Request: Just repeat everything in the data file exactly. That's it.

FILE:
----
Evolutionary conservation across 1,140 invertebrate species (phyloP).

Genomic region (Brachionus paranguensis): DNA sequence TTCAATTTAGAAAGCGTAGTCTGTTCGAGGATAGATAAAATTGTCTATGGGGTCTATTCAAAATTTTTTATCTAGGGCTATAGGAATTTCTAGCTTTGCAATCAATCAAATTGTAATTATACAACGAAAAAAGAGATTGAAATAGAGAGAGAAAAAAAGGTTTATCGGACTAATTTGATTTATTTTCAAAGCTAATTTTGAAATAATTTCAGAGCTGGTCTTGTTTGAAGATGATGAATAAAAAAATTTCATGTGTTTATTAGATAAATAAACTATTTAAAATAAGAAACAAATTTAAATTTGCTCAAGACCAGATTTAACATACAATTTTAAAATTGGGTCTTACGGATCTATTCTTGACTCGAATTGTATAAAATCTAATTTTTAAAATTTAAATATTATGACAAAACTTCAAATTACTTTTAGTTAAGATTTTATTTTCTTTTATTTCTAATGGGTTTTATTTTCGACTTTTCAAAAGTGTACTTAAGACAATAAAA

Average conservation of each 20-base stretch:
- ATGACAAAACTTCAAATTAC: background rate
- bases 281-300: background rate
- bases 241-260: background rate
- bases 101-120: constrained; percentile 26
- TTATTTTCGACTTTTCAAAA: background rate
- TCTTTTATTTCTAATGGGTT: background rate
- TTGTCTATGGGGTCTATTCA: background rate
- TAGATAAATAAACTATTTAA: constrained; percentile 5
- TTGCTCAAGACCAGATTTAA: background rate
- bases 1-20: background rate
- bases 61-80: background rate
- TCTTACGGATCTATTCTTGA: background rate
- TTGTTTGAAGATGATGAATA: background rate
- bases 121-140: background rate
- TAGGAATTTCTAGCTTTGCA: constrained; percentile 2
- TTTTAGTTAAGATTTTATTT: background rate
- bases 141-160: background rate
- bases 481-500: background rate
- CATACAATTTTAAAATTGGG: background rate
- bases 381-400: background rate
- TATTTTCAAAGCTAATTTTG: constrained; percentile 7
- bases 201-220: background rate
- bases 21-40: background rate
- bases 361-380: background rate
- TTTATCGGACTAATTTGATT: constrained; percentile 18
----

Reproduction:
Evolutionary conservation across 1,140 invertebrate species (phyloP).

Genomic region (Brachionus paranguensis): DNA sequence TTCAATTTAGAAAGCGTAGTCTGTTCGAGGATAGATAAAATTGTCTATGGGGTCTATTCAAAATTTTTTATCTAGGGCTATAGGAATTTCTAGCTTTGCAATCAATCAAATTGTAATTATACAACGAAAAAAGAGATTGAAATAGAGAGAGAAAAAAAGGTTTATCGGACTAATTTGATTTATTTTCAAAGCTAATTTTGAAATAATTTCAGAGCTGGTCTTGTTTGAAGATGATGAATAAAAAAATTTCATGTGTTTATTAGATAAATAAACTATTTAAAATAAGAAACAAATTTAAATTTGCTCAAGACCAGATTTAACATACAATTTTAAAATTGGGTCTTACGGATCTATTCTTGACTCGAATTGTATAAAATCTAATTTTTAAAATTTAAATATTATGACAAAACTTCAAATTACTTTTAGTTAAGATTTTATTTTCTTTTATTTCTAATGGGTTTTATTTTCGACTTTTCAAAAGTGTACTTAAGACAATAAAA

Average conservation of each 20-base stretch:
- ATGACAAAACTTCAAATTAC: background rate
- bases 281-300: background rate
- bases 241-260: background rate
- bases 101-120: constrained; percentile 26
- TTATTTTCGACTTTTCAAAA: background rate
- TCTTTTATTTCTAATGGGTT: background rate
- TTGTCTATGGGGTCTATTCA: background rate
- TAGATAAATAAACTATTTAA: constrained; percentile 5
- TTGCTCAAGACCAGATTTAA: background rate
- bases 1-20: background rate
- bases 61-80: background rate
- TCTTACGGATCTATTCTTGA: background rate
- TTGTTTGAAGATGATGAATA: background rate
- bases 121-140: background rate
- TAGGAATTTCTAGCTTTGCA: constrained; percentile 2
- TTTTAGTTAAGATTTTATTT: background rate
- bases 141-160: background rate
- bases 481-500: background rate
- CATACAATTTTAAAATTGGG: background rate
- bases 381-400: background rate
- TATTTTCAAAGCTAATTTTG: constrained; percentile 7
- bases 201-220: background rate
- bases 21-40: background rate
- bases 361-380: background rate
- TTTATCGGACTAATTTGATT: constrained; percentile 18